I was pretty intimidated by the idea of going to the Goodwill Outlets. For those who aren’t familiar, the Outlets are where all the things that don’t sell at the usual thrift stores end up. They’re filled with big bins, and nothing is organized — you just dig and dig through piles hoping to find a gem. Periodically, staff will take away the picked-over bins and bring out new ones. Shoppers can get pretty territorial, swarming like vultures over the new bins, vying to be the first to go through the piles. (I didn’t take any pictures while I was there, because I didn’t want to invade anyone’s privacy. But you can go on YouTube and find lots of videos of people walking you through the experience.)
Thankfully, my friend Anulfo, a veteran shopper at the Boston Goodwill Outlet, offered to go with me for my first trip. And it wasn’t as intimidating as I thought it would be, but I was still glad I had someone to show me the ropes.
I went to the outlet with high hopes that I’d find a few gems– but I really expected to have to sort through piles of relatively worthless stuff. Instead, the truly worn-out pieces are rarer than completely wearable clothing. It took a little bit of hunting, but I found beautiful items from Anthropologie, Boden, and Banana Republic that I couldn’t believe had been ignored at the usual thrift stores.
There were far more clothes than housewares, but even in the housewares bins I came away with some great things: lots of Christmas decorations, which I’m excited to repurpose come winter; some vintage souvenirs; and the aforementioned mug. It was made in Portugual, owned and discarded in Boston, and has now made its way to my desk in Philly.
The main thing that struck me about this experience was the vastness of how much we discard. All of these items were on their last chance to be claimed by a new owner, and yet the majority of them were still perfectly usable and useful. It was hard for me to walk away from items I didn’t need, out of the knowledge that they’d likely end up in a landfill. If I was flagging on my resolve to buy nothing new for a whole year, one look at the outlet’s bounty reminded me how unnecessary it is to buy anything brand new.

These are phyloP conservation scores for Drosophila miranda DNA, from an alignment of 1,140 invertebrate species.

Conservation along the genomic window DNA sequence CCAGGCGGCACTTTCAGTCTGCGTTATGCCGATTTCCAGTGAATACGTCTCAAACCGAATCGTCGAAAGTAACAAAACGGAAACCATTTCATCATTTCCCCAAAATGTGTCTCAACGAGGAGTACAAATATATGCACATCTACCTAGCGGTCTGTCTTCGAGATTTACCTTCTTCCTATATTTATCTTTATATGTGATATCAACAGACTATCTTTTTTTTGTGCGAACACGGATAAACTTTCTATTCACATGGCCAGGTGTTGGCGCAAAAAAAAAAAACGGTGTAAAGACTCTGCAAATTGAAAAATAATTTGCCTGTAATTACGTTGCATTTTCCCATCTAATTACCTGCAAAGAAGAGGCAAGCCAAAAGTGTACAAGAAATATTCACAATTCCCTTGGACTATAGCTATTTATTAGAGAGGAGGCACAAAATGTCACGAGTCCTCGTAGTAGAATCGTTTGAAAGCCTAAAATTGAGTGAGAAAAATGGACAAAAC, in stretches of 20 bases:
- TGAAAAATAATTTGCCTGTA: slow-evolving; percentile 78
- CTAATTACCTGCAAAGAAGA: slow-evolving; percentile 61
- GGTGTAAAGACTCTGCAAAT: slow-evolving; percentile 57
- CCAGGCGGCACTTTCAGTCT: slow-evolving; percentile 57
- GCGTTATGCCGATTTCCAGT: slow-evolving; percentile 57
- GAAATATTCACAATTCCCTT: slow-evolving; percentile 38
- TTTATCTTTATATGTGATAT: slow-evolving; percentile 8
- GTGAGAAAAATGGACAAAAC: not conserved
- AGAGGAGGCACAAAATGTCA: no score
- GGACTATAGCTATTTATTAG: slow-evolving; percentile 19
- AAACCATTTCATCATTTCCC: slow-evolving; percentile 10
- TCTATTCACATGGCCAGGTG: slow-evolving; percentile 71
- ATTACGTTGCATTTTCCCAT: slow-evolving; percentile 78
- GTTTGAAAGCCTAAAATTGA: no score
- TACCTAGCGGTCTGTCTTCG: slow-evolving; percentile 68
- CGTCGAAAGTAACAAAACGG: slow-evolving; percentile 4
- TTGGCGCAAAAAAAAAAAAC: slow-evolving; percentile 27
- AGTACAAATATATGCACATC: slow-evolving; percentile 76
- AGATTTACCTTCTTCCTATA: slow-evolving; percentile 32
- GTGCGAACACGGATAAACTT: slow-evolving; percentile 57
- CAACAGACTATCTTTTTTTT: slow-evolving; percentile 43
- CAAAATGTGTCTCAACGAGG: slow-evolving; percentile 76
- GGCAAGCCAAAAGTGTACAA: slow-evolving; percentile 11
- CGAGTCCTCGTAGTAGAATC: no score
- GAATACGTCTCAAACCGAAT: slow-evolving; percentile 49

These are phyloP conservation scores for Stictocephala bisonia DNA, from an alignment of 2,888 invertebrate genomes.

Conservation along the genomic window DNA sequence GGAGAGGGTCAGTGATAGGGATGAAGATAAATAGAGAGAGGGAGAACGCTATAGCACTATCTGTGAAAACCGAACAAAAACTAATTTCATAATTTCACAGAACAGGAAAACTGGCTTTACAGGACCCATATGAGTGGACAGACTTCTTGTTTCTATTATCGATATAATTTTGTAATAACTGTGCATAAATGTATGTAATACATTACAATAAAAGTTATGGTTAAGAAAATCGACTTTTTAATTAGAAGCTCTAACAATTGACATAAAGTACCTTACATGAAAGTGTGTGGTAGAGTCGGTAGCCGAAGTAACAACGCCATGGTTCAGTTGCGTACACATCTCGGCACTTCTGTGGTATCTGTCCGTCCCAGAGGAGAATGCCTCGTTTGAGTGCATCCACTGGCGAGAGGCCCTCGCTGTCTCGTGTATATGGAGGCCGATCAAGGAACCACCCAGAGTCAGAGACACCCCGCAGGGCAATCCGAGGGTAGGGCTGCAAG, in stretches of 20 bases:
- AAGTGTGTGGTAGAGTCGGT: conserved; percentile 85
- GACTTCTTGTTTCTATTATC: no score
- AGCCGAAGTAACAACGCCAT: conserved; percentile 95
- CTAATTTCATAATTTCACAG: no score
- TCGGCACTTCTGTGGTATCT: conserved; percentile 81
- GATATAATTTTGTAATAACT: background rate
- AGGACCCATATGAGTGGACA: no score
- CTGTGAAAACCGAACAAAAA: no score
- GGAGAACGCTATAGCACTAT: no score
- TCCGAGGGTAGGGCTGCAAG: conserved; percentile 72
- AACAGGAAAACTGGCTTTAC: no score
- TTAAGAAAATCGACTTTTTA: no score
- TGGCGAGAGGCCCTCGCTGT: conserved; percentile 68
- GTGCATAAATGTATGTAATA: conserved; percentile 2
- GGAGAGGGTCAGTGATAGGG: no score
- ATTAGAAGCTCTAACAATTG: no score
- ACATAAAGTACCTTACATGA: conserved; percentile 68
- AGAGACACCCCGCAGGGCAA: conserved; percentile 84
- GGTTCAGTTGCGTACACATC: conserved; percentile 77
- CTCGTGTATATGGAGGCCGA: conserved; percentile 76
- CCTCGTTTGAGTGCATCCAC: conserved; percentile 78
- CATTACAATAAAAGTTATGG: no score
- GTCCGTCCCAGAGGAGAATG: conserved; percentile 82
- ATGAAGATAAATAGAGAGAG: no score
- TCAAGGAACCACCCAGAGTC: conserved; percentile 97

My advice for visiting the Goodwill Outlet:
- Come Prepared: Bring gloves if you’d rather not dig through items bare-handed, and bring a bottle of water. I like to wear a cross-body bag when thrifting so it’s easier to keep my hands free, and I was especially glad I did so at the outlet.
- Be Patient: Come ready to spend a good chunk of time at the outlet. Take your time hunting, because there are good things to be found, although it might not seem like much at first glance. Like with all thrifting, remember to have some imagination — think about what items will look like when cleaned, pressed, and styled.
- Be Persistent: Don’t be afraid to look back through bins you’ve already been through, because other people’s digging will bring new items to the surface. I thought I’d already seen everything in one bin when I found my best find of the day: a gorgeous 1970’s wedding dress that almost made me wish I hadn’t already gotten married.
- Come Opened Minded: I usually recommend having a bit of a shopping list when going thrift shopping, because it helps keep you focused, but at the outlet I found it better to just be open to finding anything. You never know what you might find in the bins, and that’s part of the fun!
- Be Friendly and Polite: Some people can get pretty aggressive, but it doesn’t seem worth it to me to fight for first dibs on all the bins. As Anulfo pointed out to me, not everyone is looking for the same items — case in point, the wedding dress that was like a holy grail to me had already been passed over by several people. And in any case, there’s plenty to go around.
If you’re looking for your local Goodwill Outlet, you can find the one nearest you on their website.
Have you ever been to one of the Goodwill Outlets? What advice would you give?